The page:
Friday, April 27, 2012

Property as a statutory course

Torts, necessarily, must be taught mostly from cases. But, property is largely taught from cases, which strikes me a missed opportunity. Property law is a great opportunity to teach statutes, especially since most property doctrines have been statutized. 

While I think teaching the FHA is important, I am not sure it should be the first statute students see. Even with the roommate question resolved, it's a complicated statute. Far better to introduce students to statutory interpretation with something like adverse possession.

My former colleague at Arizona State, Dennis Karjala, posts links to the relevant Arizona statutes on the course website. When I taught there, I borrowed from his approach and I thought it was a valuable exercise. Since I haven't taught property since Arizona State, I haven't gotten a chance to try it elsewhere.

Does anybody else do this?

Brian Sawers

| Permalink

TrackBack URL for this entry:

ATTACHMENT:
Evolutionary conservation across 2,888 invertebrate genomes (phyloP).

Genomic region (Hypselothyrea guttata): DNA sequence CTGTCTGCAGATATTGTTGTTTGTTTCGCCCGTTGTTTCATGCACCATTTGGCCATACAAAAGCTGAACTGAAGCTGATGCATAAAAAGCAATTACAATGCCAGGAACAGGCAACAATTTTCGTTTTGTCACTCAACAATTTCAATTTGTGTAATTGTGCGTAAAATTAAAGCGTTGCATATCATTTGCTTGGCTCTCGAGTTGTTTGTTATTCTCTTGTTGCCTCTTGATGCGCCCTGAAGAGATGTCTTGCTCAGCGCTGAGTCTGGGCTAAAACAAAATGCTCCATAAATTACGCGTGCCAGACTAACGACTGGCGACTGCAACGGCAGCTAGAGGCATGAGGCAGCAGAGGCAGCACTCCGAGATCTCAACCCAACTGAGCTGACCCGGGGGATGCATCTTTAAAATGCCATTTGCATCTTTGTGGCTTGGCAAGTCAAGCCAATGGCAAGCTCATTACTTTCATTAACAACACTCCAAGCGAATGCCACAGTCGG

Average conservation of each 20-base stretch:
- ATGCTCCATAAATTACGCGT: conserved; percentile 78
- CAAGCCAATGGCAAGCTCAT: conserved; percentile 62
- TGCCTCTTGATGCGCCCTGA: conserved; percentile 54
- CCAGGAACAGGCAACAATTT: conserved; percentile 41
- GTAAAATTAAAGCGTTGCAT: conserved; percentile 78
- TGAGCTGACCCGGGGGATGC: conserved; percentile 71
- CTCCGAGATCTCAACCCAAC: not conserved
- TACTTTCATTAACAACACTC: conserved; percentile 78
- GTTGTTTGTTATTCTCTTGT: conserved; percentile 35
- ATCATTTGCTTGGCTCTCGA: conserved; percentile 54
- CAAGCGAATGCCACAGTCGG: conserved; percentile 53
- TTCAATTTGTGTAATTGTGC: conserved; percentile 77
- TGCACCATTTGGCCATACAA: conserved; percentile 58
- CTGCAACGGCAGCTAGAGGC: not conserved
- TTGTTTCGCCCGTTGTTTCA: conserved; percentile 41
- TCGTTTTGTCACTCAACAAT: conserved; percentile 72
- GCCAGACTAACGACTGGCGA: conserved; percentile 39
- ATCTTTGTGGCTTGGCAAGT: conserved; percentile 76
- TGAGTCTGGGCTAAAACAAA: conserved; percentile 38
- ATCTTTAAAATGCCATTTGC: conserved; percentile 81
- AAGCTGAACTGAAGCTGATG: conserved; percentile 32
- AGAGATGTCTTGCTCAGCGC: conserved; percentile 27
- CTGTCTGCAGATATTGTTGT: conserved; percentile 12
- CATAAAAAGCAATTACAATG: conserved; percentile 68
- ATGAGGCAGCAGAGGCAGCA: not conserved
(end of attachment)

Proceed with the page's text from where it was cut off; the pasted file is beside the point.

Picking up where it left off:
Listed below are links to weblogs that reference Property as a statutory course:


I include an exercise whereby students compare the provisions of the NJ and Iowa adverse possession statutes - I give a hypo, change the facts several times, and get the students to dissect the statutory provisions. AP lends itself to statutory analysis, and provides a great opportunity to get the students into a lawyering exercise. I also typically post to Blackboard New Jersey's "Anti-Eviction Act", which includes 18 for-cause reasons that a landlord may dispossess a tenant. Students are generally surprised to learn that a landlord may institute eviction proceedings for seemingly innocuous conduct, such as "habitual lateness" with rent payments.

Posted by: T-N Henderson (Rutgers Law) | Apr 27, 2012 3:38:56 PM

I agree; in some jurisdictions, the law is really statute law (with some cases on interpretation thrown in), and should be approached that way.

Posted by: Thomas Gibbons NZ | May 2, 2012 9:33:42 PM

Post a comment